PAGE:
Lucy Buglass, film critic and senior writer at What to Watch, says: “Characters like these embody stereotypically masculine traits and position the woman as ‘one of the boys’, so they're tailored to be appealing towards men, but actually end up doing the opposite a lot of the time, and can be perceived as a little strange or an outcast.”

As Buglass claims, these so-called ‘cool girls’ in films are essentially a harmful reincarnation of men that reinforce male stereotypes; these women want the wrong, ‘broken’ sort of men that society has tossed aside (often for a good reason).

PHOTO: Drinking Buddies 2013 © Magnolia Pictures

“I know he's a little different, but that's what I like about him,” Diaz says of the lead male protagonist in There’s Something About Mary. “He dresses like a complete dork, he chews with his mouth open, he hardly ever says the right thing, and probably farts, too.” Mary is so perfect that she’s even willing to forgo her own worth by choosing someone who dresses badly, talks shit and shuns basic social etiquette.

Sorry boys, but this cool girl doesn't exist. The thin, junk food-loving hottie, who drinks beer and likes sports is instead the epitome of what a man thinks the ideal woman should be. It’s why some men (and women) are so threatened by girls that drink beer. 

PHOTO: Black Widow 221 © Walt Disney Studios

Ultimately, the beer-drinking cool girl is a myth created by men, implying that it’s great for women to be goofy, and enjoy traditionally masculine activities like downing pints, but, according to male ideals, she has to be hot and white.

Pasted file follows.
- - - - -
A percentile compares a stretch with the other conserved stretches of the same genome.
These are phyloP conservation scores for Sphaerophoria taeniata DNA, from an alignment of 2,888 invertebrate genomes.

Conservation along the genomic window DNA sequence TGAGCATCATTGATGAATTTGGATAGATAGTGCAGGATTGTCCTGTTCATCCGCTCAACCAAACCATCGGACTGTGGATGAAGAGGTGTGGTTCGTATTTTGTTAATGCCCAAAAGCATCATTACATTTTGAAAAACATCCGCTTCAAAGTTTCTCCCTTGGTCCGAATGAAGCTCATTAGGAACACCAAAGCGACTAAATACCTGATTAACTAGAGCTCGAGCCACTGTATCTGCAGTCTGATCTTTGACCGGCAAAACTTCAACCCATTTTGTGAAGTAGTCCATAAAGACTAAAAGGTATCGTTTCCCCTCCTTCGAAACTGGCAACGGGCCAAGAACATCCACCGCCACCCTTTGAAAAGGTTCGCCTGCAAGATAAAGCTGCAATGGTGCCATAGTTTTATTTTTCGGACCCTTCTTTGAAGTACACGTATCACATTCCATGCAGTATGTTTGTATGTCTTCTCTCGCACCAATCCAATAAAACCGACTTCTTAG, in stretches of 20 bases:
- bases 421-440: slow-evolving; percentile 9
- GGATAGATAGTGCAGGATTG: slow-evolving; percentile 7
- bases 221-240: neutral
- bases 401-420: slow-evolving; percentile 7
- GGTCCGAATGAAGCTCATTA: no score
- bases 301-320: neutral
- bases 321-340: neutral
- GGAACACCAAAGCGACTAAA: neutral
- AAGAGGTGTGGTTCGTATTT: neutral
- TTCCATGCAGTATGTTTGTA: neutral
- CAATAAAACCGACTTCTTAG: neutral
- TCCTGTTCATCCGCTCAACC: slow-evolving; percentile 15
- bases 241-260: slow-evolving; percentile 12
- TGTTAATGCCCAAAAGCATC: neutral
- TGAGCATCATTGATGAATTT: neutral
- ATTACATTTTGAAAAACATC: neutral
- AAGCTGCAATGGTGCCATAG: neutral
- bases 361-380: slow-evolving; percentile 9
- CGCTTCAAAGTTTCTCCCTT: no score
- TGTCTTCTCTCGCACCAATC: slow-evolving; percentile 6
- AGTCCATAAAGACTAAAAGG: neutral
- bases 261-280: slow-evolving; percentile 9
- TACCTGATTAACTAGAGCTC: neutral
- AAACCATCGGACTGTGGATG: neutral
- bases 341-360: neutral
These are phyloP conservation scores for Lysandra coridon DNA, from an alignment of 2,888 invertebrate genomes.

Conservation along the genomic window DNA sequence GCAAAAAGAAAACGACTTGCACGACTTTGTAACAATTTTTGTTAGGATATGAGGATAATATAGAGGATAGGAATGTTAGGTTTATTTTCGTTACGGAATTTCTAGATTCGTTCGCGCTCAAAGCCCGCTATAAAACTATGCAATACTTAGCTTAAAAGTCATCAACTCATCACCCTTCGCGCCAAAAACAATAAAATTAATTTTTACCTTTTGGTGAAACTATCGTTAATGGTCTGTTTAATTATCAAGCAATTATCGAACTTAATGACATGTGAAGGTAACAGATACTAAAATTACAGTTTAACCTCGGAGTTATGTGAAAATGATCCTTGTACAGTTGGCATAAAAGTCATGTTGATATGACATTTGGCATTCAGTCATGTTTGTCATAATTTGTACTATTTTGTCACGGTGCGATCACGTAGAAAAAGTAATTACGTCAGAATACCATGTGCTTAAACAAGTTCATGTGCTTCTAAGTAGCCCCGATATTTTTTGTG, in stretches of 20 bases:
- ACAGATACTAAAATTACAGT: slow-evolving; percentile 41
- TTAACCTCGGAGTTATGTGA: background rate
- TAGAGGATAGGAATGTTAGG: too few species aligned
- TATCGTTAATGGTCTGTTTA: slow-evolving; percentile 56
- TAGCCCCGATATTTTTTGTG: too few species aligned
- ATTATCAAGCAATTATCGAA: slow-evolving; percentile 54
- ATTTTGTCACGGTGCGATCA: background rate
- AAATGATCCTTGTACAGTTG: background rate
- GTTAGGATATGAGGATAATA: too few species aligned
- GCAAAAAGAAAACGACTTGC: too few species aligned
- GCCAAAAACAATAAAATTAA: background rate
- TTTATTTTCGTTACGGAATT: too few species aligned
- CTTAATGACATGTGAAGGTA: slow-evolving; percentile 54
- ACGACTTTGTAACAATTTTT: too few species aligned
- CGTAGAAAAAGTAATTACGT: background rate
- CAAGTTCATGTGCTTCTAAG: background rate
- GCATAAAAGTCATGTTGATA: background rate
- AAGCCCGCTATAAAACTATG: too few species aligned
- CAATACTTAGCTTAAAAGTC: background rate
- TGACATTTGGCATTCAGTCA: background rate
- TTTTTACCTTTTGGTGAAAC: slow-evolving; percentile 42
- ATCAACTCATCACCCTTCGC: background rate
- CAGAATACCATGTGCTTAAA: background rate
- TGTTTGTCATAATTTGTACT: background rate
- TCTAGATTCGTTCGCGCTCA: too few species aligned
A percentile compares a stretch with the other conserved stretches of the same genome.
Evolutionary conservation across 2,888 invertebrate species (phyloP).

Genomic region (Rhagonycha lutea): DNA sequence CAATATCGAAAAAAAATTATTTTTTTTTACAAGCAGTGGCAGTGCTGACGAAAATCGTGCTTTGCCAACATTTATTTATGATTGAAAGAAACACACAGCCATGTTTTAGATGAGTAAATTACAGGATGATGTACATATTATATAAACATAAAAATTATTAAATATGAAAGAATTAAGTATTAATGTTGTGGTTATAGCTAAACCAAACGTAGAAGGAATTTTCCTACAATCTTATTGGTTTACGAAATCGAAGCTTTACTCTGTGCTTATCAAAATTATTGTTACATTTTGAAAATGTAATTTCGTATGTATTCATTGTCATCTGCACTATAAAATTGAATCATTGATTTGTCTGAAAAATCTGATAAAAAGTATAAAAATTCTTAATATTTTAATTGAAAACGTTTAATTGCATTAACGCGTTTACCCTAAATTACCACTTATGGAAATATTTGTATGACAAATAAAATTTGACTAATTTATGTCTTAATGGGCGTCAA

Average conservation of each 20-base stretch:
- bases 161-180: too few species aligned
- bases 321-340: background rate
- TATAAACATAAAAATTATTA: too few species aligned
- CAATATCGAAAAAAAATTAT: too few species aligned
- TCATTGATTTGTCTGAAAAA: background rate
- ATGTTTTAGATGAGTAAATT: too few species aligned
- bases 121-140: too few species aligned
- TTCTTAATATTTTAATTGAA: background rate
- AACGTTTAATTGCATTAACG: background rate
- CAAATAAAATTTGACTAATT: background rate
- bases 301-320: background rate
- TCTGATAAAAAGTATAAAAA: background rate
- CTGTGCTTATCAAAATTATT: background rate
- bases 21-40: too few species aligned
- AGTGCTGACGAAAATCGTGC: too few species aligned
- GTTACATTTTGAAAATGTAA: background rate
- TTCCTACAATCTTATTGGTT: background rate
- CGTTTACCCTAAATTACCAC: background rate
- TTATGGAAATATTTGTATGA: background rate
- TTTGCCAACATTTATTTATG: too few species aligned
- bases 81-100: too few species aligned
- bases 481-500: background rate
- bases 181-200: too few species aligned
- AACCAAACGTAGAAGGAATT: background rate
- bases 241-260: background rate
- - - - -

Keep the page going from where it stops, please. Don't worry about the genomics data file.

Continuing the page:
“I think it's quite a cliche, negative way of representing a person, as these characters don't exist in real life,” Buglass says. “It's suggesting that being into sports and drinking beer is an inherently bad and ‘weird’ thing that only boys do, which alienates a lot of audiences. It's incredibly unrealistic and can often be damaging to young women who may feel they should behave in this way and emphasise these traits to impress men and stop being so ‘girly’.” 

Truthfully, we've never seen ourselves on telly drinking beer, either, have we ladies? We've never seen women who aren’t white or straight, have curves, funny voices and frizzy hair; who are socially-awkward, get the rounds in and don't go to bed with their mates. So is it any wonder that the perception of women drinking beer is so skewed? 

PHOTO: How to Lose a Guy in 10 Days 2003 © Paramount Pictures

Thankfully, there has been a shift when it comes to women in beer lately. The fact that this story exists is because people (including men) are more open to having these conversations when it comes to a male-dominated industry – from female brewers in the industry, to its consumers, voices are starting to be heard. 

Well, we're here to stay – and for our own good, at that. To be loud, smash the stereotypes of female drinkers, and drink beer. Real beer (and maybe with a side of chips, for good measure).